Article abstract: Nehru led India through the difficult transition from colony to independence, providing the critical political skills for his close friend and mentor, Mahatma Gandhi. Upon India’s being granted independence on August 15, 1947, Nehru became India’s first prime minister. Following Gandhi’s assassination in January, 1948, Nehru placed India firmly in a nonaligned, democratic path, ruling the country until his own death on May 27, 1964.
Jawaharlal Nehru was born into an affluent, prominent Kashmiri Brahman family on November 14, 1889. Nehru’s father was both a barrister and prominent politician, and Jawaharlal was groomed for a similar role from an early age. Given the family background, young Nehru was reared in an Anglophile atmosphere, tutored by a succession of British nannies and teachers.
At thirteen, under the influence of his tutor, Ferdinand Brooks, Nehru joined Annie Besant’s Theosophical Society. In May, 1905, Nehru arrived at Harrow School in London to prepare for college. Following three years of study at Harrow, Nehru began his studies in 1907 at Trinity College, Cambridge. Following completion of his undergraduate studies, in 1910 Nehru moved to London to begin his bar studies at the Inner Temple.
Nehru returned to India in September, 1912. Given his family interests in Congress Party politics, young Nehru soon became involved in Allahabad’s political scene, though at the time the Congress Party was fairly obscure. Nehru attended the Congress Party’s Bankipore meeting as a delegate in October, 1912. He worked as a junior barrister under his father’s supervision, but he was not drawn to the practice of law as a profession.
Nehru married Kamala Kaul, the daughter of an orthodox Brahman Kashmiri family, on February 8, 1916. In November, 1917, their daughter Indira was born, who would herself later become Prime Minister of India.
Despite India’s contributions to the Allies in World War I, the nation was disappointed by Britain’s subsequent Government of India Act of December 23, 1919, feeling that it fell far short of Indian desires for home rule. Nehru by this time had determined to work with Gandhi, who had returned to India from South Africa in January, 1915. Gandhi’s satyagraha (nonviolence) campaign began in March, 1919, and Nehru fully supported it. Nehru believed that Gandhi’s policies offered “a method of action which was straight and open and possibly effective.” The relevance of Gandhi’s policies was highlighted by the massacre on April 13, 1919, at Amritsar, when troops under General Reginald Dyer opened fire, killing hundreds of unarmed civilians. Nehru’s father had continued to rise in Indian politics; in November, 1919, he was elected to the presidency of the Congress Party.
In June, 1920, Nehru met with a crowd of peasants who had marched fifty miles to Allahabad to acquaint the politicians with the appalling conditions of their lives. Nehru was sufficiently moved by their tales of exploitation by the large landowners that he began to interest himself in the plight of the peasantry. Nehru began to understand that in the countryside might be built a base of political support for a national movement, rather than largely relying on the cities. He quickly became very popular among the peasantry as a politician who, despite a background of affluence, was genuinely concerned with their problems. Nehru now busied himself with spreading Gandhi’s satyagraha policies throughout the countryside.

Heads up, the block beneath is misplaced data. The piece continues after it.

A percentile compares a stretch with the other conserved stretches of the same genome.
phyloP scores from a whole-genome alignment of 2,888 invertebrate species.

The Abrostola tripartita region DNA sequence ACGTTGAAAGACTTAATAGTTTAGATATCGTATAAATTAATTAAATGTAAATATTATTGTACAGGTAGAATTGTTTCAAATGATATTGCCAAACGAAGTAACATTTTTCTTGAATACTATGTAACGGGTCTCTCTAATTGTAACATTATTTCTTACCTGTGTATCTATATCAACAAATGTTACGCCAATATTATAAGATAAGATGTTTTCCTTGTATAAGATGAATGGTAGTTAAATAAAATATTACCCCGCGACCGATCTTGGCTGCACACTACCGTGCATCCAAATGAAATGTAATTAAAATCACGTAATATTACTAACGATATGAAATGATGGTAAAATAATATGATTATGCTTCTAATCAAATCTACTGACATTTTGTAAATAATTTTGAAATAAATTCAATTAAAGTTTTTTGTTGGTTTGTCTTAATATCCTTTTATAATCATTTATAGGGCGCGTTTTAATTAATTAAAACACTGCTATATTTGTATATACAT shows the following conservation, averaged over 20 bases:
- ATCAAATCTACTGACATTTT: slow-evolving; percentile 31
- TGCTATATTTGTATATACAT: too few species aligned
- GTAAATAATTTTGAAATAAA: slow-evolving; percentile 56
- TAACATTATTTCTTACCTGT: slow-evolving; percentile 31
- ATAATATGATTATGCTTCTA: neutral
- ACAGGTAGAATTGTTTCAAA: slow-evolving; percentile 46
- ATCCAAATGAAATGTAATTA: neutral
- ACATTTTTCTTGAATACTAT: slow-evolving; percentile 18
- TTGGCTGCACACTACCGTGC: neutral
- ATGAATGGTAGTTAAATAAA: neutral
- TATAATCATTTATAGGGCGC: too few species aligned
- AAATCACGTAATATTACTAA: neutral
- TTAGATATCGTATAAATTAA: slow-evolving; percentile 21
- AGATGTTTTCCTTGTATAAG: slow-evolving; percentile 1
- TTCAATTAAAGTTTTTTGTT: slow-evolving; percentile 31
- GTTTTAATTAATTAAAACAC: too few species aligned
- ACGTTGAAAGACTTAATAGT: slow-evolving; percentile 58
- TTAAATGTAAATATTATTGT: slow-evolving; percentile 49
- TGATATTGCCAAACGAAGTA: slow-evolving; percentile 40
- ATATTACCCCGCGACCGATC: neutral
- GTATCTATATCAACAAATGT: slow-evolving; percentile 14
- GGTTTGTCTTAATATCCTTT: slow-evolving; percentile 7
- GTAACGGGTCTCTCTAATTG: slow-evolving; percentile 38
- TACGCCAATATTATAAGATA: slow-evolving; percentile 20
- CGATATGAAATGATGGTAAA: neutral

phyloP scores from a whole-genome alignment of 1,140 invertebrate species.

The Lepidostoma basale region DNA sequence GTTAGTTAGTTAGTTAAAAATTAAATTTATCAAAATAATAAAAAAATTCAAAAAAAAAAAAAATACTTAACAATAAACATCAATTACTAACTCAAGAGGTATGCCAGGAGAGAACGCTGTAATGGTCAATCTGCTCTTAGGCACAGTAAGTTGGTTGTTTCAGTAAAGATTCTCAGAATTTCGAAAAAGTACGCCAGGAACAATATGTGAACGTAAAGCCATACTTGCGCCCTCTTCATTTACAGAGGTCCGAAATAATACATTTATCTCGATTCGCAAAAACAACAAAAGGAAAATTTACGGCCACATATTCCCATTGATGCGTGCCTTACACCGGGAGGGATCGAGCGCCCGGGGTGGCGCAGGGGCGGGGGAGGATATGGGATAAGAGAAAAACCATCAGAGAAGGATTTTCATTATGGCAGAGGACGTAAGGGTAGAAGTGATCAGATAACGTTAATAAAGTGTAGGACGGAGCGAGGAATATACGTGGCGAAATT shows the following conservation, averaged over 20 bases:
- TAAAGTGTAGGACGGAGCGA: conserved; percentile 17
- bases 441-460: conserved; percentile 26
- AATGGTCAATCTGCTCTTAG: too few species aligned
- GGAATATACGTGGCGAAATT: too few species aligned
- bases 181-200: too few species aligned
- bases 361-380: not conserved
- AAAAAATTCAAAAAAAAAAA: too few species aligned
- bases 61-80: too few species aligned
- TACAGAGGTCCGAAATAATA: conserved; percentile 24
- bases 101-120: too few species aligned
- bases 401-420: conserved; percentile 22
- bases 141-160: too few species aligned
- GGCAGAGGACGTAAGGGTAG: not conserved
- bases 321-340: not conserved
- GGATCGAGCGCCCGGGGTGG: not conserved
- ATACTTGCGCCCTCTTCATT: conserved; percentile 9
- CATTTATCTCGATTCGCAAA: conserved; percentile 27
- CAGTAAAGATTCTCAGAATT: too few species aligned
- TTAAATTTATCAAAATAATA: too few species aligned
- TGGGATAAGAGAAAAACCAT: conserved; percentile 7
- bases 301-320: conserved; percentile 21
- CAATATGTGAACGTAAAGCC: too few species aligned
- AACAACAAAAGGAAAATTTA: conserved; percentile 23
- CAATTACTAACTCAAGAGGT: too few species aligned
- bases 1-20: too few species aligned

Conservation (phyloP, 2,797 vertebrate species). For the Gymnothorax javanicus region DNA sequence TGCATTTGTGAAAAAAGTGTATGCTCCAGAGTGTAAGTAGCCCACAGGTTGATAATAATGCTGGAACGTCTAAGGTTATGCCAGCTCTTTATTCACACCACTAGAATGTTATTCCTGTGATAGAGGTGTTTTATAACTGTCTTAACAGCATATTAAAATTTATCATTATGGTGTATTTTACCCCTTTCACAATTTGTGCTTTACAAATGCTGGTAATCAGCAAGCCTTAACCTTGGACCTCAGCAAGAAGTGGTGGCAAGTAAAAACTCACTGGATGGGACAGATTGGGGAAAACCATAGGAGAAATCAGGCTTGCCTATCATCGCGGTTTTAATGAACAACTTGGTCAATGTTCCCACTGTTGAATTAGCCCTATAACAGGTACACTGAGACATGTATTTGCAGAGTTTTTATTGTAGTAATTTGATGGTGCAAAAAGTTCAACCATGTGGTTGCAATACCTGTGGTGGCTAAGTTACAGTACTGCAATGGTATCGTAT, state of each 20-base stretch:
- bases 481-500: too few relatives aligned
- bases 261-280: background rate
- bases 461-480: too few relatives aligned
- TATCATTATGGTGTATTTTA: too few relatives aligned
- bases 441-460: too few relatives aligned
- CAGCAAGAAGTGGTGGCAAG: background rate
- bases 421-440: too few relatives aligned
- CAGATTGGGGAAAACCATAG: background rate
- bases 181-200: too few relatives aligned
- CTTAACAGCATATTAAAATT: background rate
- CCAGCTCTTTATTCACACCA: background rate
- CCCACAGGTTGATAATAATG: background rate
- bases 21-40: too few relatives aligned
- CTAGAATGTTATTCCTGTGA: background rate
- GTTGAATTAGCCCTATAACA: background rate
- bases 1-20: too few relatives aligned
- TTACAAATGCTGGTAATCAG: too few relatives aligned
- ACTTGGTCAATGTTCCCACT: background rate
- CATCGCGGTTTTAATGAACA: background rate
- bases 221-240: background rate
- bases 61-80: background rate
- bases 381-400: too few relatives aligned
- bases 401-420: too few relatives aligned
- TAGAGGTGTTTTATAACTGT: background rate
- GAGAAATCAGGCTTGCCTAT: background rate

British authorities were sufficiently vexed by the Nehrus’ activities that on December 6, 1921, they took father and son into custody. Jawaharlal was released in March, 1922, when it was discovered that he had been wrongly convicted. Upon his release he worked to urge Indians to boycott foreign goods, resulting in his rearrest and sentencing on May 19, 1922, to a twenty-one-month prison term. Nehru was again released early, in January, 1923. Nehru was arrested yet again in September, 1923, but given a suspended sentence.
Nehru now believed that Congress Party policies needed a body of regular, disciplined volunteers; he accordingly founded the Hindustan Seva Dal in December, 1923, a body under congressional control that was to recruit and train patriotic Indians. Within the month, Nehru was formally elected General Secretary of Congress.
Nehru’s wife’s health began to deteriorate; she was diagnosed as having tuberculosis. In March, 1926, the entire family moved to Switzerland in order to facilitate her recovery. The Nehrus settled in Geneva; while Kamala underwent medical treatment, Jawaharlal busied himself observing the International Labor Office and the League of Nations, both headquartered in the city.
Nehru was a keen political observer of the European political scene and during his twenty-month stay in Europe, visited a number of the European capitals. During the summer of 1926, he visited Italy, observing the effects of Fascism there. During September he again went to England, while that autumn a trip to Berlin impressed him with German industrial might. In February, 1927, Nehru went to Brussels as an Indian National Congress Party representative to attend the International Congress of Oppressed Nationalities Against Imperialism. Nehru pursued some academic interests while in Switzerland, becoming enrolled in the University of Geneva’s International Summer School. During November, 1927, Nehru and his family went to Moscow for the tenth anniversary celebrations of the establishment of Soviet power, giving Nehru a chance to observe firsthand the workings of a socialist state.
Upon his return to India in December, 1927, Nehru threw himself into Congress political work, immersing himself in it for the next two years. In answer to the hotly debated question of whether India should seek either dominion status within the...
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